Thread: Binary file

  1. #1
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    Binary file

    Hello

    I am working on binary files management and I've done an excercise but don't know if it correct or not. I have tried to do 1 Here is the excercise:

    Suppose you have a binary file called books.dat that contains informationabout unknown number of books of the following type:

    struct Book
    char title[140];
    char category[50];
    int edition;
    int publish_year;
    double price;


    You are required to write a program that reads the contends of the fileand writes the books into 3 new binary files with the following conditions:

    1. The books that have the category “Software Engineering” and are published after 2005 are written into the first file,

    2. The books that have the category “Software Engineering” and are published before 2005 are written into the second file,

    3. The rest of the books (the books that do not fulfil the conditions in 1or 2) must be written into the third file.


    Here is the code:
    insert
    Code:
    #include <stdio.h>
    #include <stdlib.h>
    #include <string.h>
    
    
    
    
    struct Book
    {
        char title[140];
        char category[50];
        int edition;
        int publish_year;
        double price;
    };
    
    
    int main()
    {
        struct Book book;
        FILE *myfile = fopen("./my-data.dat", "rb");
        if (myfile == NULL) {
            printf("Could not open the file!\n");
            return 1;
        }
        while ( fread(&book, sizeof(struct Book), 1, myfile) )
        {
            if(book.category == "Software Engineering" && book.publish_year > 2005)
            {
                FILE *file1 = fopen("./data.dat", "wb");
                if (myfile == NULL) {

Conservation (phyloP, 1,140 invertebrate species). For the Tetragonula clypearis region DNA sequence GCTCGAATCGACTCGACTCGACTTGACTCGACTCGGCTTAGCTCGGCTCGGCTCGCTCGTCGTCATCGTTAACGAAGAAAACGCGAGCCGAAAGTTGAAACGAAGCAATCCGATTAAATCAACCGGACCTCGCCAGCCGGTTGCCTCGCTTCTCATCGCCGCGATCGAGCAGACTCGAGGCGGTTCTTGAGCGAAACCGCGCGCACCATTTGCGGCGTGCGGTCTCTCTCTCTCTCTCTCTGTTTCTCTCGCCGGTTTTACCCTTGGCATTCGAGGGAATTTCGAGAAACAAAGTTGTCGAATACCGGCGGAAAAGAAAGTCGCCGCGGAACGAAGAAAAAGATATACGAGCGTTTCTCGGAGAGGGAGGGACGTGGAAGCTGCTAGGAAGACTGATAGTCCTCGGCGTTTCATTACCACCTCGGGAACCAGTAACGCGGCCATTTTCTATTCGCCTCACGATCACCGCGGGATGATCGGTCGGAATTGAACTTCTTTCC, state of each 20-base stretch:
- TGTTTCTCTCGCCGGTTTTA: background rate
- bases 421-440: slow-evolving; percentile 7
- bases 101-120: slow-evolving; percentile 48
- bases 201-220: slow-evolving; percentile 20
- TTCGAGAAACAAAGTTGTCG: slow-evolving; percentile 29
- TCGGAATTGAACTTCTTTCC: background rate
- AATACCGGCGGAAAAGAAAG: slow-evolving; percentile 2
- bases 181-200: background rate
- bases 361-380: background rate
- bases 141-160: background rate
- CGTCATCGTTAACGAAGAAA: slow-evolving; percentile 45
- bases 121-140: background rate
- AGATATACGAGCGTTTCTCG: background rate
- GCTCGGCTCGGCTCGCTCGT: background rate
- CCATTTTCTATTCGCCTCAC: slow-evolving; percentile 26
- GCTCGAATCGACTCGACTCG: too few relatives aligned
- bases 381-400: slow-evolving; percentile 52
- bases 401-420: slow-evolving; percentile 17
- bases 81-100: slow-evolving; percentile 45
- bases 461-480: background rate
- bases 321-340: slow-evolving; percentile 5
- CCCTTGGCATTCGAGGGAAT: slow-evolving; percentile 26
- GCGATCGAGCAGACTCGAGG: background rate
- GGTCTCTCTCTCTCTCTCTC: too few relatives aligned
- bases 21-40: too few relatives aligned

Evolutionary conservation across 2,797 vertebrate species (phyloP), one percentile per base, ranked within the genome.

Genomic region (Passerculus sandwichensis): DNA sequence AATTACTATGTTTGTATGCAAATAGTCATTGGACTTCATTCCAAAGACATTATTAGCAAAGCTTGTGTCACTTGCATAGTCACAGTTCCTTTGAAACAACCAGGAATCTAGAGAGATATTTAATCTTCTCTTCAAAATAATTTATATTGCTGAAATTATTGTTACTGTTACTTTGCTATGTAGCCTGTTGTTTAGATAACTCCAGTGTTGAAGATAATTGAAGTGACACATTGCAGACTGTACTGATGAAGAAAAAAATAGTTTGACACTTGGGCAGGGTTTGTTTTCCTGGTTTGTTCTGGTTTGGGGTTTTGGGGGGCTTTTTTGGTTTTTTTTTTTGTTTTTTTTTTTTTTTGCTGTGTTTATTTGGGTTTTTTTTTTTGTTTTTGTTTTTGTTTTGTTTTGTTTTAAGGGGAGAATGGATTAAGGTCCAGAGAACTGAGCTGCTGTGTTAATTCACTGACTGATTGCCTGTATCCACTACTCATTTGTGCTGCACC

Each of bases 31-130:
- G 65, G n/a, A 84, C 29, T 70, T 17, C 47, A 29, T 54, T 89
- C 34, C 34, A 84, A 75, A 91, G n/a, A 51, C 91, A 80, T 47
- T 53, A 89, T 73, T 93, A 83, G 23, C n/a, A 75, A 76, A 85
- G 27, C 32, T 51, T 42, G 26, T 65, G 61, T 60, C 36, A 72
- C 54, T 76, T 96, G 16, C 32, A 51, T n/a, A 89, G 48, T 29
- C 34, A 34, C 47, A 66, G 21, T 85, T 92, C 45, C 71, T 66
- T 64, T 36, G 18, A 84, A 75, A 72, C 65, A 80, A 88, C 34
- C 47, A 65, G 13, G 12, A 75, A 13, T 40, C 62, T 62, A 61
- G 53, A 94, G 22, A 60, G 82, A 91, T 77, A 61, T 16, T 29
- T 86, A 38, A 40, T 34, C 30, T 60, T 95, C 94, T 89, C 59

printf("Could not open the file!\n");
                    return 1;
                }
                fwrite(&book, sizeof(struct Book), 1, file1);
                fclose(file1);
            }
        }
    
    
    
    
        fclose(myfile);
    
    return 0;

  2. #2
    C++ Witch laserlight's Avatar
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    You should open the second file before the loop and close it after the loop. Or you could open in append mode, but I'd prefer to open once instead of each time you need to write.
    Quote Originally Posted by Bjarne Stroustrup (2000-10-14)
    I get maybe two dozen requests for help with some sort of programming or design problem every day. Most have more sense than to send me hundreds of lines of code. If they do, I ask them to find the smallest example that exhibits the problem and send me that. Mostly, they then find the error themselves. "Finding the smallest program that demonstrates the error" is a powerful debugging tool.
    Look up a C++ Reference and learn How To Ask Questions The Smart Way

  3. #3
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    Code:
    book.category == "Software Engineering"
    This doesn't not work. To compare strings you need to use strcmp.

    Your compiler should warn you.
    gcc -Wall -Wextra "binary.c" -std=c99 -o file_demo.exe
    binary.c: In function 'main':
    binary.c:28:26: warning: comparison with string literal results in unspecified behavior [-Waddress]
    if(book.category == "Software Engineering" && book.publish_year > 2005)